That is to say, by working and living among foreigners, some of the bar¬riers between countries can be broken down, helping to create a more peaceful world. Needless to say, better diplomatic relations would be of benefit to all.

12 Which of the following are arguments in favour and which are arguments against the topic: "School plays a more important role than die family in shaping one's personality." Discuss. Suggest examples/justification for each argument. Finally, write the composition in about 350 words.

1. Moreover, so much of the school day is devoted to competition and prepa¬ration for examinations that there is little time left for personality develop¬ment.
2. On the other hand, most children have a closer relationship with their parents than with their teachers.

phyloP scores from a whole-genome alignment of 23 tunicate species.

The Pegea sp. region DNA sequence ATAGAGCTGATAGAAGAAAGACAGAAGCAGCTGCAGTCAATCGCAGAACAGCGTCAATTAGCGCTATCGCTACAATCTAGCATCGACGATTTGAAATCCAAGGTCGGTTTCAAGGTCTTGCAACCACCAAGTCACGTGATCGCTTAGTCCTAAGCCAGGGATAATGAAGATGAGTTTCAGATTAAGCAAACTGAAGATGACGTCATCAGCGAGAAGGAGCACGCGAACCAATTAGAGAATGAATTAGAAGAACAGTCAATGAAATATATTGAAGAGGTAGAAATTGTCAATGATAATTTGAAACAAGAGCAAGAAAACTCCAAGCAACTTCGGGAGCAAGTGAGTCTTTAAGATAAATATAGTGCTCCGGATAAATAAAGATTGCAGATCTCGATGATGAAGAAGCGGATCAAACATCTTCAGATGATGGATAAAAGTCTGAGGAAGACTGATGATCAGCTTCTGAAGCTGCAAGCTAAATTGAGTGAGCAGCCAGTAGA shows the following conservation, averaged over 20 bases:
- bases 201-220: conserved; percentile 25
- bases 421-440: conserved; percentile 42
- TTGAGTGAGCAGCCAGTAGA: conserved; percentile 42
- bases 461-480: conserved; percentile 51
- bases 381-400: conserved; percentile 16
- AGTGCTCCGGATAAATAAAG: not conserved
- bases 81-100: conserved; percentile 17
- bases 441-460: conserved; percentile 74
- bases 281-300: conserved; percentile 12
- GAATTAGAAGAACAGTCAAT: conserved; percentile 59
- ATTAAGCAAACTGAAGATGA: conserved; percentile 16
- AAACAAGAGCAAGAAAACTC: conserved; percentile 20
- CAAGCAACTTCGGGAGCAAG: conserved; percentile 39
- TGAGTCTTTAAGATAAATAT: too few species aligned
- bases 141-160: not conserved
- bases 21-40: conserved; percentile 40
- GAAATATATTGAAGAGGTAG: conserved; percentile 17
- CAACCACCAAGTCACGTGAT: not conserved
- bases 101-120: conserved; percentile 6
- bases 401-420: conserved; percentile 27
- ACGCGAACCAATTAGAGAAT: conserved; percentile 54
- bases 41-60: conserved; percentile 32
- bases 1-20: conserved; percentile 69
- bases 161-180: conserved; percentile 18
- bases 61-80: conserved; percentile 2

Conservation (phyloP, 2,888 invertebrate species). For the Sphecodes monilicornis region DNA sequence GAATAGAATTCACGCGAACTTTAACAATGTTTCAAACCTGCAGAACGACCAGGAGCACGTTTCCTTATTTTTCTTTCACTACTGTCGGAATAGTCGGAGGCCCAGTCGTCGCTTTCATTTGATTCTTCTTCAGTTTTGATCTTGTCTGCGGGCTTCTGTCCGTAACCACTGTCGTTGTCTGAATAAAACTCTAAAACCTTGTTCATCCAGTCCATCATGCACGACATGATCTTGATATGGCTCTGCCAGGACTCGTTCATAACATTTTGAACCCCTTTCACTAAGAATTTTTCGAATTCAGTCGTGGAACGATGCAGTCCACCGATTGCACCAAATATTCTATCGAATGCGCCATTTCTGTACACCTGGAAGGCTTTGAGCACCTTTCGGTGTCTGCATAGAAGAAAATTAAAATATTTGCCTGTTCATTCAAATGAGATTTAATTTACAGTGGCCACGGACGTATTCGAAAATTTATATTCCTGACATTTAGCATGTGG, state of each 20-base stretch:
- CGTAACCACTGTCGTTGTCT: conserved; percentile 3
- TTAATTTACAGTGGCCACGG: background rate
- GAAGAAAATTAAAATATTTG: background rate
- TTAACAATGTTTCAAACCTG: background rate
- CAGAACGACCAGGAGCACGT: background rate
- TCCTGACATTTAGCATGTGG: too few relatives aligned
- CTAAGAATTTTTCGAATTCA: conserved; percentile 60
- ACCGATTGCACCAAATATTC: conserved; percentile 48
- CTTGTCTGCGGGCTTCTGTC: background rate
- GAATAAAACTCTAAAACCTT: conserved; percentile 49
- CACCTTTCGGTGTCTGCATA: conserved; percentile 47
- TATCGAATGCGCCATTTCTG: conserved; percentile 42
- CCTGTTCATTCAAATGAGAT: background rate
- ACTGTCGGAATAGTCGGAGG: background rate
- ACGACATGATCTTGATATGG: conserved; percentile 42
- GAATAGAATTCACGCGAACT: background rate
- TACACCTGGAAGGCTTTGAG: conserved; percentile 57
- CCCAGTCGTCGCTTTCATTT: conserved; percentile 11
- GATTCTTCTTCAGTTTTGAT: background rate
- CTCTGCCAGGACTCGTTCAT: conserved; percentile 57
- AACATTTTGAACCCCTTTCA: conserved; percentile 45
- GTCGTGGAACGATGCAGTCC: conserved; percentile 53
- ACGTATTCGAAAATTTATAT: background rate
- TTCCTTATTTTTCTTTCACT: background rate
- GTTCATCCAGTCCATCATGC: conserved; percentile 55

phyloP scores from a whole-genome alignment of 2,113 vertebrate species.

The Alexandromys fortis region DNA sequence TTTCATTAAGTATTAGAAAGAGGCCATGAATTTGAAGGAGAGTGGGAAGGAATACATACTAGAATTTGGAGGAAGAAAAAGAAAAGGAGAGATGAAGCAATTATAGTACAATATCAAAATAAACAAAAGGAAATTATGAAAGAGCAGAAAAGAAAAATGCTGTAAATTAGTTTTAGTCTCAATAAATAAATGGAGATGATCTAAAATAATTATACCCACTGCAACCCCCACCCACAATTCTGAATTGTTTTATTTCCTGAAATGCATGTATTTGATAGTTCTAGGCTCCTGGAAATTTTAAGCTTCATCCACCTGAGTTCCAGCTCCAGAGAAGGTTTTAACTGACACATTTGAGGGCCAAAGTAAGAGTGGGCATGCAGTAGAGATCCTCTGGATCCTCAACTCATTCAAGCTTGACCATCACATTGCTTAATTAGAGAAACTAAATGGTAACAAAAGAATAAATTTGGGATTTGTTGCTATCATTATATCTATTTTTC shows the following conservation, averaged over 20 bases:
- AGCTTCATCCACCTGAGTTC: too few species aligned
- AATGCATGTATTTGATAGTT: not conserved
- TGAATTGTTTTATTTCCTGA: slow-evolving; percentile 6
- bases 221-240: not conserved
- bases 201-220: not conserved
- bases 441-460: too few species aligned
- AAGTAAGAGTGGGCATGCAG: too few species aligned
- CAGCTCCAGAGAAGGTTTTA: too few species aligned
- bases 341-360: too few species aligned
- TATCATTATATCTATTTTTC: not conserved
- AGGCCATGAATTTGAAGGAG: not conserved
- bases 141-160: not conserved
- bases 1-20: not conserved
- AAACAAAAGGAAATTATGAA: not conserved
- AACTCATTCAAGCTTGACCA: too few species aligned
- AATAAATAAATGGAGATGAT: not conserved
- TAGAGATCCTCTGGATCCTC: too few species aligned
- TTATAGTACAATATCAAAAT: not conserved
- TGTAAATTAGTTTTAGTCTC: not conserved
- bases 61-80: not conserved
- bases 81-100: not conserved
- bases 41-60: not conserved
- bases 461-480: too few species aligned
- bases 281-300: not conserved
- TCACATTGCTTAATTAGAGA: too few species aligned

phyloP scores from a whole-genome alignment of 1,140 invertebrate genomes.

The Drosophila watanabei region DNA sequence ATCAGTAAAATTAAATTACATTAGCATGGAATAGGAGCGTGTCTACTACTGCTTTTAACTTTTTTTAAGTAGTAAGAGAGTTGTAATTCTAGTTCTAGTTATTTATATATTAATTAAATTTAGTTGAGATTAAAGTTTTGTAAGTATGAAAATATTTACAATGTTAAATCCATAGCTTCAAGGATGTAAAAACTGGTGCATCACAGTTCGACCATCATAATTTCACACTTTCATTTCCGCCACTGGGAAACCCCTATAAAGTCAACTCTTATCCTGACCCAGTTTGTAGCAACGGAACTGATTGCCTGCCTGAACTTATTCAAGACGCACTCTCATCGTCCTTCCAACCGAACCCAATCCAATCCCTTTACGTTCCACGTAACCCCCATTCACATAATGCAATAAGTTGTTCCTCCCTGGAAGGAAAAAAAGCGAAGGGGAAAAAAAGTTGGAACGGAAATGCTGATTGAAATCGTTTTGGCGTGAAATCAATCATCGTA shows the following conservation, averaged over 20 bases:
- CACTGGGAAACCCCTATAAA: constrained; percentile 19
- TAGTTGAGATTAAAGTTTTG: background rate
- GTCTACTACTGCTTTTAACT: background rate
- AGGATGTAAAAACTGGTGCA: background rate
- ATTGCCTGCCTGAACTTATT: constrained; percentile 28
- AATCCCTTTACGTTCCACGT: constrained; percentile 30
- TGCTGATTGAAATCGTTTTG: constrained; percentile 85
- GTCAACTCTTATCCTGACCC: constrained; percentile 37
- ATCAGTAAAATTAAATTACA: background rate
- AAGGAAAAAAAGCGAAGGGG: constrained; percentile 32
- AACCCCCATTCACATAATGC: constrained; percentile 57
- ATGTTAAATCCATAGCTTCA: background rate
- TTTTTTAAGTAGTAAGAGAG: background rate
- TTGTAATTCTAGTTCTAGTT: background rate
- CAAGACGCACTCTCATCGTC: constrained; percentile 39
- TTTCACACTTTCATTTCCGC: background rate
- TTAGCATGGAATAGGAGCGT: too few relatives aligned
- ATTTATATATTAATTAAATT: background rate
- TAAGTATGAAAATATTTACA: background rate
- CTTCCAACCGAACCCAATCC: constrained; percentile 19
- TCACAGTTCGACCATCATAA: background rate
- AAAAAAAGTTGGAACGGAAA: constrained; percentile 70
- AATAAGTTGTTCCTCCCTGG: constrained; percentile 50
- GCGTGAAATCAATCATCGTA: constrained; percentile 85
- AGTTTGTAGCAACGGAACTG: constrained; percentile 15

3. An additional argument in support of school is that young people are exposed to a wide variety of subjects.
4. One point in favour of the role of schools is that it is at school where chil¬dren first learn to socialise.
5. Furthermore, children usually spend five years of their lives at home before they even go to school.
6. What is more, the average child spends as many as eight hours a day in school.

PLANNING & ORGANISATION
• There is an alternative paragraph plan you may use when writing for and against essays. When following this plan you present both an argument in favour and the opposing viewpoint in the same paragraph.
In such essays the arguments for and against must be equal in number.

Introduction
Paragraph 1
State topic (summary of topic without stating your opinion)